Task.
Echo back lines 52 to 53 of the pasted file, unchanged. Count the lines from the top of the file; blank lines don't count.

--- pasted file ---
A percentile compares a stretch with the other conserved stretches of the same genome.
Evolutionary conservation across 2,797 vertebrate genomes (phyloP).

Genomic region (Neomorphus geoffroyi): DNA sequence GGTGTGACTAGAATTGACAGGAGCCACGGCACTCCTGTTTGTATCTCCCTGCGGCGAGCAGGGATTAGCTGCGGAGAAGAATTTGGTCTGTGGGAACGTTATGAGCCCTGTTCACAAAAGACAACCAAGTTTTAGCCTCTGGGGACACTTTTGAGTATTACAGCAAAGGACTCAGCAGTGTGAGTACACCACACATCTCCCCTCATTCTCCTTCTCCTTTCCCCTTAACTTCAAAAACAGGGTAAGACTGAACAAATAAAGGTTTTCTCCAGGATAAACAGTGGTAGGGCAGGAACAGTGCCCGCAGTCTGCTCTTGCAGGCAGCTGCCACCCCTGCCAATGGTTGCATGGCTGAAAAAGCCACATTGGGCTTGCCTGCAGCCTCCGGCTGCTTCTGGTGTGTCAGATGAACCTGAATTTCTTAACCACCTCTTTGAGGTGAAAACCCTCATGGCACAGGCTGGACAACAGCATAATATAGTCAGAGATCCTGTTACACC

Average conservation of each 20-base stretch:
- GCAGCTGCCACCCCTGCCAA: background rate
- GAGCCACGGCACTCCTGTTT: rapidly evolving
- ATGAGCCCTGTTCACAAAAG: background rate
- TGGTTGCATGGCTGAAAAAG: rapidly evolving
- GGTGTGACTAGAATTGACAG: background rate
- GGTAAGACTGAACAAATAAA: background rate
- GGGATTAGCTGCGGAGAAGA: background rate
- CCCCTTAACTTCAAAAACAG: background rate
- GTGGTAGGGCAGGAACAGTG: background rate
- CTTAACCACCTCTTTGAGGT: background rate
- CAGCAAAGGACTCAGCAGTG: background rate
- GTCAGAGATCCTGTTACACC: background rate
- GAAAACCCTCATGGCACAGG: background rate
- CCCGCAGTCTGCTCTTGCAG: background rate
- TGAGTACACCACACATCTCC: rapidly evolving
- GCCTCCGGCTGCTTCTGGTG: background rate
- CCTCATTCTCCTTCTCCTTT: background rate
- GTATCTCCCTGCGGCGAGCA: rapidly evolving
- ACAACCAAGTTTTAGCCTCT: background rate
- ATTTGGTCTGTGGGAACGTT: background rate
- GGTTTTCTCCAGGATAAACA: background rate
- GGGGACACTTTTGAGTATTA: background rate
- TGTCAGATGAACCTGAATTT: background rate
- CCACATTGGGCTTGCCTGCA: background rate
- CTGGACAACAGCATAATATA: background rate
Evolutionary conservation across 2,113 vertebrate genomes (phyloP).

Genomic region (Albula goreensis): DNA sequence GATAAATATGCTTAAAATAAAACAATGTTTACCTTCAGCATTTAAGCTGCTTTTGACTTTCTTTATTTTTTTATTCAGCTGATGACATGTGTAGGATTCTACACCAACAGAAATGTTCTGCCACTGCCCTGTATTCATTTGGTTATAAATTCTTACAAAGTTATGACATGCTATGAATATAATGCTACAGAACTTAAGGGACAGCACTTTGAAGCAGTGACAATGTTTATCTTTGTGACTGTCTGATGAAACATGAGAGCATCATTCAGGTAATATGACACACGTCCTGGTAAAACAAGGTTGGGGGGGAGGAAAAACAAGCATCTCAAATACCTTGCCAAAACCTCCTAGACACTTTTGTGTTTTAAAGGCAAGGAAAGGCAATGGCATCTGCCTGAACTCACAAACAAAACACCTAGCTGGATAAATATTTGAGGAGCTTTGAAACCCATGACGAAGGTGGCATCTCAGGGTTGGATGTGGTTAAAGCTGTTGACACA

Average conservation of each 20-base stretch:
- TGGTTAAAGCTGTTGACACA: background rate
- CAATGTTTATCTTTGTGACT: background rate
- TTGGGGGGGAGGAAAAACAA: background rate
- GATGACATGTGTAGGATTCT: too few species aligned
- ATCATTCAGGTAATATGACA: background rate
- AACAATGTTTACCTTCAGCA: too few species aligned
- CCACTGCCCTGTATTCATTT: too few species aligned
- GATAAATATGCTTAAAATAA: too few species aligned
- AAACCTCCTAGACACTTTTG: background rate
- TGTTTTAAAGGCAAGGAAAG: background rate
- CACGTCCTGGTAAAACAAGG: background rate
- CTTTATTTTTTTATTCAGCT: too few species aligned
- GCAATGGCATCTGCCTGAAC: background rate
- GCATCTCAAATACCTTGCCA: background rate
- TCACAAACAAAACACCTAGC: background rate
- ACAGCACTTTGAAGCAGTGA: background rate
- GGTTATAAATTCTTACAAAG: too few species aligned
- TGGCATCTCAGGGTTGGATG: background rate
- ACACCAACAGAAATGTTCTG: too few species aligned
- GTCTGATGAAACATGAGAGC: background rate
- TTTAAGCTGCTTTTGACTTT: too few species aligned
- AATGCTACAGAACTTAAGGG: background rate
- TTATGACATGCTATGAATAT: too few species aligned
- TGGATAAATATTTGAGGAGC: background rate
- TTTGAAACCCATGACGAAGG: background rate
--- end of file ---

- GTCTGATGAAACATGAGAGC: background rate
- TTTAAGCTGCTTTTGACTTT: too few species aligned